Several people have recently come to me to help them source and/or hire full-time CTOs for their startup having found me through my post that looks at: Startup CTO Salary and Equity Data.
The first thing I do is suggest they explore if they really need to hire a full-time CTO for their startup and if so, what kind of CTO they need. There's a lot on my blog already around this topic. I'd suggest: Startup CTO or Developer, Startup Founder Developer Gap, Part-Time CTO, Technology Advisor, CTO Founder, Acting CTO. In some cases, this changes the conversation from "I need help hiring a full-time CTO for my startup" to "I need help finding a part-time CTO who can direct a full-time developer."
But let's assume you really do need a full-time CTO for your startup and you've done the homework so that you know the specifics of what this CTO will be doing for you. You now have two issues: sourcing and hiring.
I'm not going to spend time on sourcing because I'm really not in that business. I have a great network of fellow CTOs, especially in the Los Angeles area. I've organized the LA CTO Forum (a private group of 150+ CTOs in Los Angeles) for 10+ years. I often will tap into that network to try to help find people for startups. But that's a pretty small pool and it's really the top end of the spectrum. There are also a few recruiters that I recommend. But sourcing candidates is tough.
Interviewing them is also tough, especially if you are not yourself technical. Get a Technology Advisor that can help. Even with that help, there's a lot you are going to need to do. And I've talked about lots of things you can listen for as a non-technical person to determine if this will be a good CTO candidate. There are a bunch of questions in Startup Software Development – Do Your Homework Before You Develop Anything, Startup Founder Developer Gap, and in Startup CTO or Developer. You should be hearing many of these questions coming up from your CTO candidate.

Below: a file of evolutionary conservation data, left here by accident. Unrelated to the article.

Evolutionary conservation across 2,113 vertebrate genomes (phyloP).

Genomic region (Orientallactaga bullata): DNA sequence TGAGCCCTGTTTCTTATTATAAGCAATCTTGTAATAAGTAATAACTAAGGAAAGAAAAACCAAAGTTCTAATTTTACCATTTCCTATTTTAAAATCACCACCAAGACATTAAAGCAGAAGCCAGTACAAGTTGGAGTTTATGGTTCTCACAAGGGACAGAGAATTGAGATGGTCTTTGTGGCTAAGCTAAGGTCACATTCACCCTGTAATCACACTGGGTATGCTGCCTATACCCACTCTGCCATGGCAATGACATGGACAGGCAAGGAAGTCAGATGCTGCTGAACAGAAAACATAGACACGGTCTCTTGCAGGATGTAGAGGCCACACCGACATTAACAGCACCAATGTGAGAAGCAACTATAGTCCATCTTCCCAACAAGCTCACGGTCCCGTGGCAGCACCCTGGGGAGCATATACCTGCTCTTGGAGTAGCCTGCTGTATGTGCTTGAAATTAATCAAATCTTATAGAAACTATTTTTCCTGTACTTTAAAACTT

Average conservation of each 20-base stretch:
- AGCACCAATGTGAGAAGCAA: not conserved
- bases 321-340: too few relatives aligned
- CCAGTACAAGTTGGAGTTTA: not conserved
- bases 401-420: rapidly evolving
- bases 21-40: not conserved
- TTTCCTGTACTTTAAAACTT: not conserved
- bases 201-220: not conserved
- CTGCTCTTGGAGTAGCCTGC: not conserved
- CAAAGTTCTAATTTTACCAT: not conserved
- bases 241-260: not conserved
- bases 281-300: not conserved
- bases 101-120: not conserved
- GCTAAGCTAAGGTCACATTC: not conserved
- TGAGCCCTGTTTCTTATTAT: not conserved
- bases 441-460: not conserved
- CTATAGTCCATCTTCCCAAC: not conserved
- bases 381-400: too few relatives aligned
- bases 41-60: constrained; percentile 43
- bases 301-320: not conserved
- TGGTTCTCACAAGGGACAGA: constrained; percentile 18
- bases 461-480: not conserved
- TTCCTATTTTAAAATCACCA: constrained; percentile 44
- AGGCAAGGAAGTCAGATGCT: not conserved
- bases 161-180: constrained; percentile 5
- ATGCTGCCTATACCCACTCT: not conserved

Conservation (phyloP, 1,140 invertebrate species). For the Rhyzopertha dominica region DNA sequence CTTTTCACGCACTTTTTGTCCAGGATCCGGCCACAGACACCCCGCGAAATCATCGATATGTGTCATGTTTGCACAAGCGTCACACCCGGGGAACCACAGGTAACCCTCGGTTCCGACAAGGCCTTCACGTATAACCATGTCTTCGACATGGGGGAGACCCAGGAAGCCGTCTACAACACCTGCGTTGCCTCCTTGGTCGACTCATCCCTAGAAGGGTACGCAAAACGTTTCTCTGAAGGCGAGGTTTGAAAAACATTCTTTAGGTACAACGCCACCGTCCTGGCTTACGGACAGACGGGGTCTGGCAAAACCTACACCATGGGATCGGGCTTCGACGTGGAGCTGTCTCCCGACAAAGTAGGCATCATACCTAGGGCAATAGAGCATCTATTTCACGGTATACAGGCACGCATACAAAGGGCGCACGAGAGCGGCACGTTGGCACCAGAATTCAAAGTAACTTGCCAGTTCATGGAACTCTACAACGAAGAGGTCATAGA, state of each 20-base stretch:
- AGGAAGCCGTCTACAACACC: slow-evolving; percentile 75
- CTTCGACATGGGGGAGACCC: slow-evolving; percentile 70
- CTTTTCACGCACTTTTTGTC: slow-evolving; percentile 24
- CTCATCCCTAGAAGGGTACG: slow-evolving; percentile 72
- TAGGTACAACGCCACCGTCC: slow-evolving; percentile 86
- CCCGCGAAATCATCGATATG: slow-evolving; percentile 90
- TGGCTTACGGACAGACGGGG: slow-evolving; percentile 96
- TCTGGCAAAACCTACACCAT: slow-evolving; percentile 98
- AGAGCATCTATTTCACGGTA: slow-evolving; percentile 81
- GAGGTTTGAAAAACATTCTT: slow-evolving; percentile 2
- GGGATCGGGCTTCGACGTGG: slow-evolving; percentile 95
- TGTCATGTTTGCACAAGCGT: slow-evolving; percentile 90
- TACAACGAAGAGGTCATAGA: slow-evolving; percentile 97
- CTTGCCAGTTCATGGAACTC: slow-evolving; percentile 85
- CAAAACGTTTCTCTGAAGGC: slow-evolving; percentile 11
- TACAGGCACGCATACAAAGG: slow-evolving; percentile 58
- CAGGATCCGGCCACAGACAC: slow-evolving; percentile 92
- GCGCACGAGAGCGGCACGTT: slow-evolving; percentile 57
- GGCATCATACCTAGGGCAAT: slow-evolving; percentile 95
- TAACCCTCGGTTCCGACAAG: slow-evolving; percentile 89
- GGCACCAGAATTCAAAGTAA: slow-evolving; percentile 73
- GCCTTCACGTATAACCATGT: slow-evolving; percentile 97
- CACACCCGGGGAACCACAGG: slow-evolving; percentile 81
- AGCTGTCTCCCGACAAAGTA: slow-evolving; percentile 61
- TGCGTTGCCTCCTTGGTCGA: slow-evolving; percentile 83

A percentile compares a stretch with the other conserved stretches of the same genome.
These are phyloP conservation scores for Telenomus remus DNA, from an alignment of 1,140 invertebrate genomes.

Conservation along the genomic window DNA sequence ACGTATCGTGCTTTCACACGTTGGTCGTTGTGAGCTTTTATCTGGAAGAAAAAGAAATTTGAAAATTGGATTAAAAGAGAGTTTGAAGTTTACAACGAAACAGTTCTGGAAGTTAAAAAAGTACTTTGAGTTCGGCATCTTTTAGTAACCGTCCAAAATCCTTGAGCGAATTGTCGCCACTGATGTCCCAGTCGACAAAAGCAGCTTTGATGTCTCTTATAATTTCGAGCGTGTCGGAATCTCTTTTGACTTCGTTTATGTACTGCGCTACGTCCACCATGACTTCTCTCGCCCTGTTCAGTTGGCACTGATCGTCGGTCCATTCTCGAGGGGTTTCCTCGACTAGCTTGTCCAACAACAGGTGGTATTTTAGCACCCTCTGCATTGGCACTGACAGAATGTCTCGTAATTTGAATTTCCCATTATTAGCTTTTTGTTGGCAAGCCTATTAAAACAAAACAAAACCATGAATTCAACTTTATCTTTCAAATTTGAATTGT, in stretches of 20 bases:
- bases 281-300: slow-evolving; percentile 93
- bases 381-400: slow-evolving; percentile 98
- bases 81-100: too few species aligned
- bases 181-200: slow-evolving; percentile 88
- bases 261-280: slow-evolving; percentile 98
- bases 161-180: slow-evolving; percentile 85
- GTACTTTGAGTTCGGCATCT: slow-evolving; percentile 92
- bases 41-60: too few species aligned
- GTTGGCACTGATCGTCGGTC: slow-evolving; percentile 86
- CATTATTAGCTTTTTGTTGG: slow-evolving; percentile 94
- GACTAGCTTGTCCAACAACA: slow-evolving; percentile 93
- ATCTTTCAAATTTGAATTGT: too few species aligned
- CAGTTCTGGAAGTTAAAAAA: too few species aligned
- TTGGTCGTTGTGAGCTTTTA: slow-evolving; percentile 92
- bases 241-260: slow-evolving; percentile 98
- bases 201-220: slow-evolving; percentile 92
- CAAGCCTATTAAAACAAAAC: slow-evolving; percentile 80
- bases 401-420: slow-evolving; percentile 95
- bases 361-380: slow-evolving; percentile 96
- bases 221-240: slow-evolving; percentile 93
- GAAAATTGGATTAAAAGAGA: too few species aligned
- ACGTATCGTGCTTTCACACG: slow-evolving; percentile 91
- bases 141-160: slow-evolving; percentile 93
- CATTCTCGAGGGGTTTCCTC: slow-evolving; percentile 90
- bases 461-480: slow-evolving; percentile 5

Interviewing and Hiring Process
Get a resume and LinkedIn profile and review both closely:
- Do they know the world of startup technology? It's very different than at large organizations. This is a must.
- Do they have a solid development background? A must if you are going to lead developers.
- Do they have experience leading developers? Several years, ideally in a couple organizations.
- Have they found and hired developers? Have they worked with outside developers?
- Have they switched jobs too much? Not enough?
- Be on the lookout for words that suggest they were there went it happened, but not really doing the work. This happens A LOT among technical people. Words and phrases like: led, directed, knowledge of, assisted with - all suggest that they didn't really do it. Make sure you plan to drill down to what they really did.
The next step is a phone interview. Often it's only about 20 minutes. It will be spent:
- Finding out more about the reality of their background. It's often hard to tell from a resume and LinkedIn profile.
- Finding out what skills they think they have and how they match with what you need.